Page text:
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  Atopic eczema, irritant dermatitis and contact dermatitis


The use of natural herbal extracts in topical medications, for common illnesses, has risen dramatically. One reason could be the introduction, about 40 years ago, of the concept of ‘hypoallergens’ for people with poor tolerance to cosmetics. The fallout was the promotion of plant and herbal extracts, as safe products. This caught the popular imagination and even the most skeptical were not left unaffected.

Despite such beliefs, herbal extracts must be seen as a potential source of allergens. Patients often neglect to mention the use of herbal extracts in their medical histories during contact dermatitis evaluations. Dermatologists, therefore, need to be aware of the likely outcomes of the use of herbal extracts in cosmetics.

Allergic contact dermatitis to individual extracts

ALOE: Aloe belongs to a family of mainly African plants of the genus aloe and has been used to treat skin diseases since ancient times. There is, unfortunately, very little research literature on aloe. It is now an ingredient in many cosmetics. Contact dermatitis and urticaria have been reported after application of aloe leaf extract in some people.

ARNICA FLOWERS: These belong to the genus of the Asteracae family. Arnica montana has been used for centuries in cosmetics and to treat sprains, wounds and other injuries. Many cases of contact dermatitis have been reported due to arnica applications. Arnica tincture has been reported to cause bulbous dermatitis after treatment of knee injury, and mild skin trauma. A case of allergic contact dermatitis has been reported from sunflower with cross sensitivity to arnica.

CENTELLA ASIATICA: Centella asiatica is an herbaceous of the Apiaciae family and is known to help heal wounds. Vesicular contact dermatitis on the legs, thighs, face and trunk has been reported from the use of creams containing this ingredient. Contact dermatitis to C asiatica has also been reported in treatment of scars and morphea.

CUCUMBER: This is a widely cultivated plant. A 50 year old cook was reported with hand dermatitis which spread to the face, from handling pickles. Skin tests revealed positive reaction to cucumber.

GINKO BILOBA: This is a deciduous, dioecious native Chinese tree with fan shaped leaves, fleshy yellow seeds and bad odor. Till now, no contact dermatitis cases have been reported from using preparations containing G biloba ingredients. This may be because cosmetics do not contain the plant’s fruit pulp, known to be the only part having allergens. Studies suggest that G biboa may actually be able to reduce allergic contact hypersensitivity reactions.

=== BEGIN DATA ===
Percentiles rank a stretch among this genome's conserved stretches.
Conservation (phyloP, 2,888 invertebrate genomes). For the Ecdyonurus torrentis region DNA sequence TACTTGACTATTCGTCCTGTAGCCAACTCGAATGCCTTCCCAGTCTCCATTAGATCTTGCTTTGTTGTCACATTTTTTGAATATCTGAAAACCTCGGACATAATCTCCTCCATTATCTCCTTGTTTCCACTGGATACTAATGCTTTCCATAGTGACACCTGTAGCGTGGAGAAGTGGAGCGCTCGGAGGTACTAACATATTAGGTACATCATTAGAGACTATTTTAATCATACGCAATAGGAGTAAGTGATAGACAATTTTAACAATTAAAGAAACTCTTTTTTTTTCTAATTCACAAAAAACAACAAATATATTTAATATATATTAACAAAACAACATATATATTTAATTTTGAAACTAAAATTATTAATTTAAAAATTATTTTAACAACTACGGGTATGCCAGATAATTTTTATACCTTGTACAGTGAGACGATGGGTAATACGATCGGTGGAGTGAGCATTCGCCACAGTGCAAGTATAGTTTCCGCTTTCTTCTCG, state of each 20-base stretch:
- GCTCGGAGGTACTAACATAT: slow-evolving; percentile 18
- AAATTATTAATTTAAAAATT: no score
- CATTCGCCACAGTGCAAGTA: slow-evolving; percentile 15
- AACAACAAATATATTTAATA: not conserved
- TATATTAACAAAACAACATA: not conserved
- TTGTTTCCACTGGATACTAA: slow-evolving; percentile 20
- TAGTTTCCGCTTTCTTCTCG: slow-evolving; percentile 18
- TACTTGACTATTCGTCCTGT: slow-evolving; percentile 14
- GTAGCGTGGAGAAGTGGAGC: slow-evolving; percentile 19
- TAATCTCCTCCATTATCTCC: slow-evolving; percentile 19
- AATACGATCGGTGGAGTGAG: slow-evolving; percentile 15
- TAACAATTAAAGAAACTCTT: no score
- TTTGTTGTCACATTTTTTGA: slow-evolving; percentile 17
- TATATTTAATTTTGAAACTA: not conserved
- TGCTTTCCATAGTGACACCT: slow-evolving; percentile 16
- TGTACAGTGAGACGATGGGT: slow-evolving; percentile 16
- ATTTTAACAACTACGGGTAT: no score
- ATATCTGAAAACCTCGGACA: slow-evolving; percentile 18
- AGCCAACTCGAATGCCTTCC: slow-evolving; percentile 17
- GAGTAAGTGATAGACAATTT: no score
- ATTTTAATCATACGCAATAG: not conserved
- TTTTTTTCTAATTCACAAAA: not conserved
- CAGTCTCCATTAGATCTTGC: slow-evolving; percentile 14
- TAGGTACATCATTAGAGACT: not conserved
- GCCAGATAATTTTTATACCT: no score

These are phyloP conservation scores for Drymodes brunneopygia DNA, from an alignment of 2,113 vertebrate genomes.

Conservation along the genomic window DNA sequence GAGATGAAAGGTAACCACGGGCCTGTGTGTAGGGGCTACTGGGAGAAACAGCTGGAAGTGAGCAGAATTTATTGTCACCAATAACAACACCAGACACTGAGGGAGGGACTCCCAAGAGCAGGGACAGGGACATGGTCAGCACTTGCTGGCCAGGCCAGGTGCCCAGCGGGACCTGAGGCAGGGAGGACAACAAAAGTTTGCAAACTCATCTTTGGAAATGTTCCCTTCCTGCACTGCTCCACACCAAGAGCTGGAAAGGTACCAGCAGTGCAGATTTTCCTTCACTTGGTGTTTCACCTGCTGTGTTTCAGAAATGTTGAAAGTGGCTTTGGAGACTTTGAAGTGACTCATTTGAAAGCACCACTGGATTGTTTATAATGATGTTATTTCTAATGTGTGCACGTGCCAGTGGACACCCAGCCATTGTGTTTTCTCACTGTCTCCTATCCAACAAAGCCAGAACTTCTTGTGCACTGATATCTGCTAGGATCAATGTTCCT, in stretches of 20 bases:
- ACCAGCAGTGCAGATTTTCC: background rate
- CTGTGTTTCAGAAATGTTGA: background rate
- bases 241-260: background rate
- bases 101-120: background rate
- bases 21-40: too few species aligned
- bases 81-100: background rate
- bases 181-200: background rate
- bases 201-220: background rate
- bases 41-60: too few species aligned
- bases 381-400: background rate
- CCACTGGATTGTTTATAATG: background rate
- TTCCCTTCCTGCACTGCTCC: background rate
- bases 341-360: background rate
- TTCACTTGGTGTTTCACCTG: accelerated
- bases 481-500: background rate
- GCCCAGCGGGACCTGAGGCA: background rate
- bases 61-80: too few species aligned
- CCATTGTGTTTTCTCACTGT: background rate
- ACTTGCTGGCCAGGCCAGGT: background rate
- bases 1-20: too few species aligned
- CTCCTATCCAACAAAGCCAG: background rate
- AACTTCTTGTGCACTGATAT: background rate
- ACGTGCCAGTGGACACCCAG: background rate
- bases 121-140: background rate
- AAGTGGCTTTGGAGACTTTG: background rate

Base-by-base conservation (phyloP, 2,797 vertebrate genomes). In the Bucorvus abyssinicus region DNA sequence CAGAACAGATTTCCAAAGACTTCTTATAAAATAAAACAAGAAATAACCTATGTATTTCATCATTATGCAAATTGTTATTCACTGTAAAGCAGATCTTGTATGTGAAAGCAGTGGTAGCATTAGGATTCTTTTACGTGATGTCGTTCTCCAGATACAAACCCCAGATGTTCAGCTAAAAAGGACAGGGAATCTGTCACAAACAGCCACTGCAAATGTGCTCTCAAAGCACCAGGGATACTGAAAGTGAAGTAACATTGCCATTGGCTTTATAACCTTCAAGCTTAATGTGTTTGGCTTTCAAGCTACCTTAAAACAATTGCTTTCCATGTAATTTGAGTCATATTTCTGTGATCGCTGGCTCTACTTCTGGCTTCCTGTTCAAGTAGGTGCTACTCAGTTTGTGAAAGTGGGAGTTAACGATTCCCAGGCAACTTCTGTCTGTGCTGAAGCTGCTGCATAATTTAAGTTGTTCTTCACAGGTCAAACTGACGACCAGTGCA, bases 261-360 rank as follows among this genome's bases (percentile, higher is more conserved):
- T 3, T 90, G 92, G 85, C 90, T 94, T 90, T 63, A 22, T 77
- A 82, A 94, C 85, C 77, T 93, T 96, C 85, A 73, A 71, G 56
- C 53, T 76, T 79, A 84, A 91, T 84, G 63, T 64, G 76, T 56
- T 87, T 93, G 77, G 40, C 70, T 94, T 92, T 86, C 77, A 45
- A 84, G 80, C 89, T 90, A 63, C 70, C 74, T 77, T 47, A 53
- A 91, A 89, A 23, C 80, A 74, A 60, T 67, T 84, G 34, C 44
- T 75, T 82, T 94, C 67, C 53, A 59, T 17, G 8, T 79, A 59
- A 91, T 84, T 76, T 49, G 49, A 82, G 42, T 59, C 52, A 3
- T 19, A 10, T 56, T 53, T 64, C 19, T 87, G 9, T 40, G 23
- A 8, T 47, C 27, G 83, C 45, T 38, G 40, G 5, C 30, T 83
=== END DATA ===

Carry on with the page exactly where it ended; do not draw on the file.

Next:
LAVENDER OIL: Lavender oil is extracted, for its fragrance, from the purplish flowers of lavender, which belongs to a family of aromatic Old World plants of the genus Lavandul. Two contact dermatitis cases have been reported from use of lavender oil. One was due to sleeping on lavender-scented pillows. The other was a case of acute facial dermatitis in a physiotherapist, due to application of lavender scented gel. Patch testing showed positive reaction to lavender. Fragrances and therapy oils containing lavender have been reported to cause contact dermatitis.

PEPPERMINT: Peppermint oil is obtained from the mentha piperita plant, a member of the Lamiaciae family. Its flowers yield a pungent oil. This oil is distilled with steam from the flowering plant, rectified by distillation but the menthol in it is not extracted. Peppermint is used to flavor tooth pastes, candies, gums and mouth sprays for its cooling effect. It contains at least 45% menthol. Contact reactions to peppermint result in burning mouth, recurrent mouth ulcerations and lichenoid reactions in the mouth. Peppermint oil has also been reported to cause contact dermatitis in fragrances and occupational contact dermatitis in food handlers.

SAGE: Sage belongs to the family of plants, known as, salvia and is used as a cooking herb. There are a few reported cases of contact dermatitis associated with sage.

STINGING NETTLE AND CHAMOMILE: These are used commonly in physiotherapy. Nettles have stinging hairs which cause skin irritation on contact. Nettle hairs contain histamine and actylcholine which can cause these skin reactions. Chamomiles are an aromatic perennial herb. Chamomile compresses cause contact dermatitis, aggravate existing eczematous dermatitis, and also causes photo allergic and airborne contact dermatitis. Chmomile is one of them ost common herbs to cause dermatitis.

TEA TREE OIL: This oil is obtained from the leaves of a tea tree called, Melaleuca alternifolia. The oil has been used to treat many diseases including infections and psoriasis. Many cases of contact dermatitis to tree oil have been reported.

No reported cases of contact dermatitis

Mention must also be made of plants and herbs about which there are no reports of contact dermatitis. These include Angelica root, bladderwrack, catnip, comfrey leaf, coriander, green tea, hops, licorice roots and marigold. However, further investigations are needed to confirm their lack of allergenicity, as current testing methods may be flawed.